The love behind a perfect match: Pet rescue organization using AI to help rehome pets

Jasmine jumps out of Beth Malloy’s arms at their home in South Deerfield. Malloy has adopted four cats through Joyful Pets Rescue.

Jasmine jumps out of Beth Malloy’s arms at their home in South Deerfield. Malloy has adopted four cats through Joyful Pets Rescue. STAFF PHOTO/CAROL LOLLIS

Hannah Solar with Jasmine at her home in South Deerfield.

Hannah Solar with Jasmine at her home in South Deerfield. STAFF PHOTO/CAROL LOLLIS

Beth Malloy and Hannah Solar with Jasmine, their cat, at their home in South Deerfield.

Beth Malloy and Hannah Solar with Jasmine, their cat, at their home in South Deerfield. STAFF PHOTO/CAROL LOLLIS

Beth Malloy and Hannah Solar with Jasmine, their cat, at their home in South Deerfield.

Beth Malloy and Hannah Solar with Jasmine, their cat, at their home in South Deerfield. STAFF PHOTO/CAROL LOLLIS

Elsa sits on Beth Malloy’s bed at their home in South Deerfield.

Elsa sits on Beth Malloy’s bed at their home in South Deerfield. STAFF PHOTO/CAROL LOLLIS

Beth Malloy with Elsa on her bed at their home in South Deerfield.

Beth Malloy with Elsa on her bed at their home in South Deerfield. STAFF PHOTO/CAROL LOLLIS

Elsa sits on Beth Malloy’s bed at their home in South Deerfield.

Elsa sits on Beth Malloy’s bed at their home in South Deerfield. STAFF PHOTO/CAROL LOLLIS

Rehome with Love founder and owner of Joyful Pets Rescue Lauren McCarron holds Sunny, one of the cats in her care looking to be rehomed, at her home in Wendell.

Rehome with Love founder and owner of Joyful Pets Rescue Lauren McCarron holds Sunny, one of the cats in her care looking to be rehomed, at her home in Wendell. STAFF PHOTO/DAN LITTLE

Rehome with Love founder and owner of Joyful Pets Rescue Lauren McCarron holds Sunny, one of the cats in her care looking to be rehomed, at her home in Wendell.

Rehome with Love founder and owner of Joyful Pets Rescue Lauren McCarron holds Sunny, one of the cats in her care looking to be rehomed, at her home in Wendell. STAFF PHOTO/DAN LITTLE

Sunny is one of the cats looking to be rehomed.

Sunny is one of the cats looking to be rehomed. STAFF PHOTO/DAN LITTLE

Sunny and Cookie are two cats looking to be rehomed.

Sunny and Cookie are two cats looking to be rehomed. STAFF PHOTO/DAN LITTLE

Rehome with Love founder and owner of Joyful Pets Rescue Lauren McCarron holds Cookie, one of the cats in her care looking to be rehomed, at her home in Wendell.

Rehome with Love founder and owner of Joyful Pets Rescue Lauren McCarron holds Cookie, one of the cats in her care looking to be rehomed, at her home in Wendell. STAFF PHOTO/DAN LITTLE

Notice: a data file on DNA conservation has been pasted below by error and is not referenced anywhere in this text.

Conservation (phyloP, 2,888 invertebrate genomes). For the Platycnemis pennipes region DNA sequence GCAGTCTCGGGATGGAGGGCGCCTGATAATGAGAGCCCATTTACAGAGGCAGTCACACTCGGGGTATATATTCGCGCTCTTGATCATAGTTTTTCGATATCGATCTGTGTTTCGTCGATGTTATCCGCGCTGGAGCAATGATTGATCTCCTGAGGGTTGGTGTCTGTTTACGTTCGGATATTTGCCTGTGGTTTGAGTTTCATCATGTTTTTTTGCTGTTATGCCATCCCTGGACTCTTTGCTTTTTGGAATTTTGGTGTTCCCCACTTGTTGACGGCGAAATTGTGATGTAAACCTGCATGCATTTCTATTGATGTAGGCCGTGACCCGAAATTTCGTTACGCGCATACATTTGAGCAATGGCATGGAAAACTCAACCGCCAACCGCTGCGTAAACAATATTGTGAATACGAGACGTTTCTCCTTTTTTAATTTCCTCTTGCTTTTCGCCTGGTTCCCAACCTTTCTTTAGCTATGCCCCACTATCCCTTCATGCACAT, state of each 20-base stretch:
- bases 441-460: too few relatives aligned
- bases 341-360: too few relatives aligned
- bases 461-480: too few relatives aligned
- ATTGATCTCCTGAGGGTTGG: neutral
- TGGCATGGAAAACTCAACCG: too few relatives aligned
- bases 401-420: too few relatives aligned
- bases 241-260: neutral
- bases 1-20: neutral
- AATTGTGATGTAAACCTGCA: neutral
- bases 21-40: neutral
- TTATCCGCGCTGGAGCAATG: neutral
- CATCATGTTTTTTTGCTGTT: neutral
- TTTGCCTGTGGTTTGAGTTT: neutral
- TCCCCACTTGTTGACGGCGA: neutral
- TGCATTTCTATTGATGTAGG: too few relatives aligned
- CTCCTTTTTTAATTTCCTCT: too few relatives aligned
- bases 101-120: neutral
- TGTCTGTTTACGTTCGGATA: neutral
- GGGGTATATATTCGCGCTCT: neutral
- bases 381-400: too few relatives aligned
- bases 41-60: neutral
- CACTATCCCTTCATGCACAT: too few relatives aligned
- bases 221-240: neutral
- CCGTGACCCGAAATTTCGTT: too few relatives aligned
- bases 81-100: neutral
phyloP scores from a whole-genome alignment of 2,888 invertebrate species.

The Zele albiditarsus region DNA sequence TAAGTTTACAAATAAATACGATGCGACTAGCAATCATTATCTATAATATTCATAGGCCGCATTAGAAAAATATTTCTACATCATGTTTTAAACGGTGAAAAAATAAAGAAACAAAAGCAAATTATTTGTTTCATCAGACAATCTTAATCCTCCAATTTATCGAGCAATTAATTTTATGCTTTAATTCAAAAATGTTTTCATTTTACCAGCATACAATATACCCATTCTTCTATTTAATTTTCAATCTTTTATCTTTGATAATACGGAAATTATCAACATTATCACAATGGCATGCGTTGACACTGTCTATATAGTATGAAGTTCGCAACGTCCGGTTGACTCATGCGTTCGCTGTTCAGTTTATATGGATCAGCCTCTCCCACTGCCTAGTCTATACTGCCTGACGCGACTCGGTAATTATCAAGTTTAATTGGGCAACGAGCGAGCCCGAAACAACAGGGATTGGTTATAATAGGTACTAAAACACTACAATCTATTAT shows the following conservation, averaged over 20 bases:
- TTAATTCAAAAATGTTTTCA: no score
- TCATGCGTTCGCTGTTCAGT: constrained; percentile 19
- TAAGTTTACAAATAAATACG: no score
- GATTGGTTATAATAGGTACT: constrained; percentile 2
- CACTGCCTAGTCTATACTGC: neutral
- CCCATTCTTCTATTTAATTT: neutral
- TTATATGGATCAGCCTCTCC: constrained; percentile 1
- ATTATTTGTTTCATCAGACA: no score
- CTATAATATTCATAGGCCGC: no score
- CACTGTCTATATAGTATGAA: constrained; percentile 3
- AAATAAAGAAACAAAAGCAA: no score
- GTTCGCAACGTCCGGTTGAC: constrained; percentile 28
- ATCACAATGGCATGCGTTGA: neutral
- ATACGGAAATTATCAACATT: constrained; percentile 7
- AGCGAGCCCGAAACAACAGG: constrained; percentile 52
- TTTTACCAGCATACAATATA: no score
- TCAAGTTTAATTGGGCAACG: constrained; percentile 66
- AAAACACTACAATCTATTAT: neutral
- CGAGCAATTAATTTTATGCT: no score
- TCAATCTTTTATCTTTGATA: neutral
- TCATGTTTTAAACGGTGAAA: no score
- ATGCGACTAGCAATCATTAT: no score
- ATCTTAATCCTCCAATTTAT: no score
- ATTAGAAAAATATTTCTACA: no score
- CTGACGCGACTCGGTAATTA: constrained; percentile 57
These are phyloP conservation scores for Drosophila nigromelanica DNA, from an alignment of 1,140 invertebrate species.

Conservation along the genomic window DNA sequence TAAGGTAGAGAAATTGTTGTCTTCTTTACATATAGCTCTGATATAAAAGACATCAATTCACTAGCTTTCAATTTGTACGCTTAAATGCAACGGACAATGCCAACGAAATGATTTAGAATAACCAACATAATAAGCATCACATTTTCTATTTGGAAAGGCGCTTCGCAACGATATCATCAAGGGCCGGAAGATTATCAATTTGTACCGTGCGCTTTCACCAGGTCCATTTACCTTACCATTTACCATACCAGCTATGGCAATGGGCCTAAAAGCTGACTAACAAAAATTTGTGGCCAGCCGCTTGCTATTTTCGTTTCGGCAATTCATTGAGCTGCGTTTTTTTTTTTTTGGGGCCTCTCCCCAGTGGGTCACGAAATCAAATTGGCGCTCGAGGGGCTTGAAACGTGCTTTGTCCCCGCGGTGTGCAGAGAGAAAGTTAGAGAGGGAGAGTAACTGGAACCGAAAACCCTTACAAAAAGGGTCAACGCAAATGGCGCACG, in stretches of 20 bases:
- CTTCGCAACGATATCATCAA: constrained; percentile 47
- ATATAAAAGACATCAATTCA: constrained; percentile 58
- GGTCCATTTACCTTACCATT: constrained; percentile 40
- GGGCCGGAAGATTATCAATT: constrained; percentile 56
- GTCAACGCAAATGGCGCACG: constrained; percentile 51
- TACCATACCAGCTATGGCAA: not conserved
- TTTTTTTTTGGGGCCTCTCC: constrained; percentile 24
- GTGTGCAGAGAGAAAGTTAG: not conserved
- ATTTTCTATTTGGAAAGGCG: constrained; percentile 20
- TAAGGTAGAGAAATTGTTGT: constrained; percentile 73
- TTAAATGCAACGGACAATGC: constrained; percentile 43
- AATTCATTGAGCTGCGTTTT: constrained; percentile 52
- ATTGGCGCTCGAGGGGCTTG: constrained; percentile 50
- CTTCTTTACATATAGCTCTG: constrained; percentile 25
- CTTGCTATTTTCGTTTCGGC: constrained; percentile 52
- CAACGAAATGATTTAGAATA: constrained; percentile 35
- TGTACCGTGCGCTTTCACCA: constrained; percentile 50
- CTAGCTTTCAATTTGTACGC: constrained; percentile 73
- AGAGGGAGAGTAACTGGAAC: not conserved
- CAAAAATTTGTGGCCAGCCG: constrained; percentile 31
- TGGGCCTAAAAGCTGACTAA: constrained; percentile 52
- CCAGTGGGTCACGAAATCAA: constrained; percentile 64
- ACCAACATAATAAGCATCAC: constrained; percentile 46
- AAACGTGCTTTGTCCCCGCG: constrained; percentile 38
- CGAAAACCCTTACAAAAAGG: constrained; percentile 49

Rehome with Love founder and owner of Joyful Pets Rescue Lauren McCarron holds Sunny, one of the cats in her care looking to be rehomed, at her home in Wendell.

Rehome with Love founder and owner of Joyful Pets Rescue Lauren McCarron holds Sunny, one of the cats in her care looking to be rehomed, at her home in Wendell. STAFF PHOTO/DAN LITTLE

Sunny is one of the cats looking to be rehomed.

Sunny is one of the cats looking to be rehomed. STAFF PHOTO/DAN LITTLE

Sunny is one of the cats looking to be rehomed.

Sunny is one of the cats looking to be rehomed. STAFF PHOTO/DAN LITTLE

By EMILEE KLEIN

Staff Writer

Published: 02-29-2024 11:27 AM

WENDELL — Dog trainers, behaviorists and even an psychic animal communicator could not prevent Melissa Bekisz’s two dogs from fighting.

The New York resident inherited her ex-partner’s 4-year-old Australian shepherd, Marjoram, after he moved out. Marjoram began lashing out at Bekisz’s other dog, Louise, a Jack Russell terrier and Chihuahua mix who’d respond to Marjoram’s attacks with more backlash.

“It would stop for three months, and it would happen again,” Bekisz said. “Eventually, my vet said you can’t keep bringing in Louise with injuries. This can’t keep happening.”

Bekisz began reaching out to local rescues to help her find a new home for Marjoram, but the various Facebook adoption group scams and lack of positive matches made the rehoming process difficult.

“I felt guilty about the fact that I was rehoming Marj, but then I felt guilty about the fact that Louise kept getting injured,” Bekisz said.

Fear of judgment is often why clients reach out to Rehome with Love, a service that falls under the umbrella of Joyful Pets Rescue, an Amherst business that recently relocated to Wendell. Rehome with Love seeks to find new homes for animals whose owners can no longer keep them.

“These are not rescue pets; these are loved pets that are not surrendered to a shelter,” said Lauren McCarron, who founded Joyful Pets Rescue in 2018.

McCarron said she is sensitive to how difficult it is for a person to find a new home for their animal and she wants her clients to feel comfortable throughout the process.